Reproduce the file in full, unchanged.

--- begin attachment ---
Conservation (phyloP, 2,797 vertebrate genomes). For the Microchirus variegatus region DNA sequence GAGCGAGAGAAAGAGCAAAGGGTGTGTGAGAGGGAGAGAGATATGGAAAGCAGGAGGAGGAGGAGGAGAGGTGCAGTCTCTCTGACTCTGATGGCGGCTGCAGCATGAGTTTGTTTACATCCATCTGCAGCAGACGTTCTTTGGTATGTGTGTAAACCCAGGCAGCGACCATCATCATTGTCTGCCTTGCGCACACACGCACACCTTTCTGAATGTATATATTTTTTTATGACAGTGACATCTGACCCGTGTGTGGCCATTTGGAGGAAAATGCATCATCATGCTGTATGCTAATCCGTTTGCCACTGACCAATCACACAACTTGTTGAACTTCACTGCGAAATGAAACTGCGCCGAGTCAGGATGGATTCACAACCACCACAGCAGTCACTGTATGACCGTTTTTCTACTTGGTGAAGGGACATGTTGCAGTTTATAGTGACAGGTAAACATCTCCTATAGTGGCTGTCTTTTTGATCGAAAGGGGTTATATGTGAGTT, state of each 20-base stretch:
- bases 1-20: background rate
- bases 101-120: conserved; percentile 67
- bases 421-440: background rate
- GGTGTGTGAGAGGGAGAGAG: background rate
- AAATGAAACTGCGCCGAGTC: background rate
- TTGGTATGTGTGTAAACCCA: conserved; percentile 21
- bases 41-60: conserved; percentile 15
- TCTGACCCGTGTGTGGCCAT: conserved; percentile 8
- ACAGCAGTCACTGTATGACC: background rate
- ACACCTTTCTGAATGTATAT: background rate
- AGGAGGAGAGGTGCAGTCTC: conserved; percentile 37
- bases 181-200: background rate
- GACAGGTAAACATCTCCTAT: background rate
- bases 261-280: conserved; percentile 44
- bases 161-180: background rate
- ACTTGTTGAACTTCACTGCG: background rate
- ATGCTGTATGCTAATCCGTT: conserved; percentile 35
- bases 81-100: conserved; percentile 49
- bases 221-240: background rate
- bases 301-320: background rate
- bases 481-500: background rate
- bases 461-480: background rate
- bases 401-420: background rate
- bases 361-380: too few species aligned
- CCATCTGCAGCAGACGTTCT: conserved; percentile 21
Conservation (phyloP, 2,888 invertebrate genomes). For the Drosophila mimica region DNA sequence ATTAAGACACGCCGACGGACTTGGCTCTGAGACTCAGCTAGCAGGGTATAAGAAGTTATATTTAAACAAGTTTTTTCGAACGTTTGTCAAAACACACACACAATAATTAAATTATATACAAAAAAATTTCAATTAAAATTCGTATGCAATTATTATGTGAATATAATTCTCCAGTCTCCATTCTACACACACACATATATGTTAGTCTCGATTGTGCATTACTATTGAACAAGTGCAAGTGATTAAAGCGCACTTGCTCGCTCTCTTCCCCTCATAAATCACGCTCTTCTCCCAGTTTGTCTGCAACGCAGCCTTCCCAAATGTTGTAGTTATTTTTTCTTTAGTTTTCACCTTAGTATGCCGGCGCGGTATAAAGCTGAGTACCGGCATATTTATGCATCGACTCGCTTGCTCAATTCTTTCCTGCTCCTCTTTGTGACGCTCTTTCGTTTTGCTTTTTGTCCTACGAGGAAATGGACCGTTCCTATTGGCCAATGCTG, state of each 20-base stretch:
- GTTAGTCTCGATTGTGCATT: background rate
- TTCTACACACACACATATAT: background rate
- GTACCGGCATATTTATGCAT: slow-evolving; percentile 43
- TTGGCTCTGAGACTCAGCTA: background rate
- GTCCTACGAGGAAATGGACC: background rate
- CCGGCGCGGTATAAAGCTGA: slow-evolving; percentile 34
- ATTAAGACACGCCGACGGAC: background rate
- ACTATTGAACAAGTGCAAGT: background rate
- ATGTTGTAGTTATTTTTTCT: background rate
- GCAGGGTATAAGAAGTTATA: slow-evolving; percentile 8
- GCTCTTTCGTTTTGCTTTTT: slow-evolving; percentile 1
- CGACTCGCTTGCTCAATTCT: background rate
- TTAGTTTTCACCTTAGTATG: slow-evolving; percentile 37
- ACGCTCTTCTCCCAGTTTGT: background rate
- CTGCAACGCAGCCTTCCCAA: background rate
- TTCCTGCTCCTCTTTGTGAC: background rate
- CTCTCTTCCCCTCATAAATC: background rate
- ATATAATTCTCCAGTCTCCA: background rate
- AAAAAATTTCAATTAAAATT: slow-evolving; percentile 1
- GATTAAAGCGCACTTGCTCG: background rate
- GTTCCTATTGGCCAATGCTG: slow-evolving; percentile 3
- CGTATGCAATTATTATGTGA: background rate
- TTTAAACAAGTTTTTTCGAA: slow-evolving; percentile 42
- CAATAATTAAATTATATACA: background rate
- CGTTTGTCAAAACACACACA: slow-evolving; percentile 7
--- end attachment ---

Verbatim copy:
Conservation (phyloP, 2,797 vertebrate genomes). For the Microchirus variegatus region DNA sequence GAGCGAGAGAAAGAGCAAAGGGTGTGTGAGAGGGAGAGAGATATGGAAAGCAGGAGGAGGAGGAGGAGAGGTGCAGTCTCTCTGACTCTGATGGCGGCTGCAGCATGAGTTTGTTTACATCCATCTGCAGCAGACGTTCTTTGGTATGTGTGTAAACCCAGGCAGCGACCATCATCATTGTCTGCCTTGCGCACACACGCACACCTTTCTGAATGTATATATTTTTTTATGACAGTGACATCTGACCCGTGTGTGGCCATTTGGAGGAAAATGCATCATCATGCTGTATGCTAATCCGTTTGCCACTGACCAATCACACAACTTGTTGAACTTCACTGCGAAATGAAACTGCGCCGAGTCAGGATGGATTCACAACCACCACAGCAGTCACTGTATGACCGTTTTTCTACTTGGTGAAGGGACATGTTGCAGTTTATAGTGACAGGTAAACATCTCCTATAGTGGCTGTCTTTTTGATCGAAAGGGGTTATATGTGAGTT, state of each 20-base stretch:
- bases 1-20: background rate
- bases 101-120: conserved; percentile 67
- bases 421-440: background rate
- GGTGTGTGAGAGGGAGAGAG: background rate
- AAATGAAACTGCGCCGAGTC: background rate
- TTGGTATGTGTGTAAACCCA: conserved; percentile 21
- bases 41-60: conserved; percentile 15
- TCTGACCCGTGTGTGGCCAT: conserved; percentile 8
- ACAGCAGTCACTGTATGACC: background rate
- ACACCTTTCTGAATGTATAT: background rate
- AGGAGGAGAGGTGCAGTCTC: conserved; percentile 37
- bases 181-200: background rate
- GACAGGTAAACATCTCCTAT: background rate
- bases 261-280: conserved; percentile 44
- bases 161-180: background rate
- ACTTGTTGAACTTCACTGCG: background rate
- ATGCTGTATGCTAATCCGTT: conserved; percentile 35
- bases 81-100: conserved; percentile 49
- bases 221-240: background rate
- bases 301-320: background rate
- bases 481-500: background rate
- bases 461-480: background rate
- bases 401-420: background rate
- bases 361-380: too few species aligned
- CCATCTGCAGCAGACGTTCT: conserved; percentile 21
Conservation (phyloP, 2,888 invertebrate genomes). For the Drosophila mimica region DNA sequence ATTAAGACACGCCGACGGACTTGGCTCTGAGACTCAGCTAGCAGGGTATAAGAAGTTATATTTAAACAAGTTTTTTCGAACGTTTGTCAAAACACACACACAATAATTAAATTATATACAAAAAAATTTCAATTAAAATTCGTATGCAATTATTATGTGAATATAATTCTCCAGTCTCCATTCTACACACACACATATATGTTAGTCTCGATTGTGCATTACTATTGAACAAGTGCAAGTGATTAAAGCGCACTTGCTCGCTCTCTTCCCCTCATAAATCACGCTCTTCTCCCAGTTTGTCTGCAACGCAGCCTTCCCAAATGTTGTAGTTATTTTTTCTTTAGTTTTCACCTTAGTATGCCGGCGCGGTATAAAGCTGAGTACCGGCATATTTATGCATCGACTCGCTTGCTCAATTCTTTCCTGCTCCTCTTTGTGACGCTCTTTCGTTTTGCTTTTTGTCCTACGAGGAAATGGACCGTTCCTATTGGCCAATGCTG, state of each 20-base stretch:
- GTTAGTCTCGATTGTGCATT: background rate
- TTCTACACACACACATATAT: background rate
- GTACCGGCATATTTATGCAT: slow-evolving; percentile 43
- TTGGCTCTGAGACTCAGCTA: background rate
- GTCCTACGAGGAAATGGACC: background rate
- CCGGCGCGGTATAAAGCTGA: slow-evolving; percentile 34
- ATTAAGACACGCCGACGGAC: background rate
- ACTATTGAACAAGTGCAAGT: background rate
- ATGTTGTAGTTATTTTTTCT: background rate
- GCAGGGTATAAGAAGTTATA: slow-evolving; percentile 8
- GCTCTTTCGTTTTGCTTTTT: slow-evolving; percentile 1
- CGACTCGCTTGCTCAATTCT: background rate
- TTAGTTTTCACCTTAGTATG: slow-evolving; percentile 37
- ACGCTCTTCTCCCAGTTTGT: background rate
- CTGCAACGCAGCCTTCCCAA: background rate
- TTCCTGCTCCTCTTTGTGAC: background rate
- CTCTCTTCCCCTCATAAATC: background rate
- ATATAATTCTCCAGTCTCCA: background rate
- AAAAAATTTCAATTAAAATT: slow-evolving; percentile 1
- GATTAAAGCGCACTTGCTCG: background rate
- GTTCCTATTGGCCAATGCTG: slow-evolving; percentile 3
- CGTATGCAATTATTATGTGA: background rate
- TTTAAACAAGTTTTTTCGAA: slow-evolving; percentile 42
- CAATAATTAAATTATATACA: background rate
- CGTTTGTCAAAACACACACA: slow-evolving; percentile 7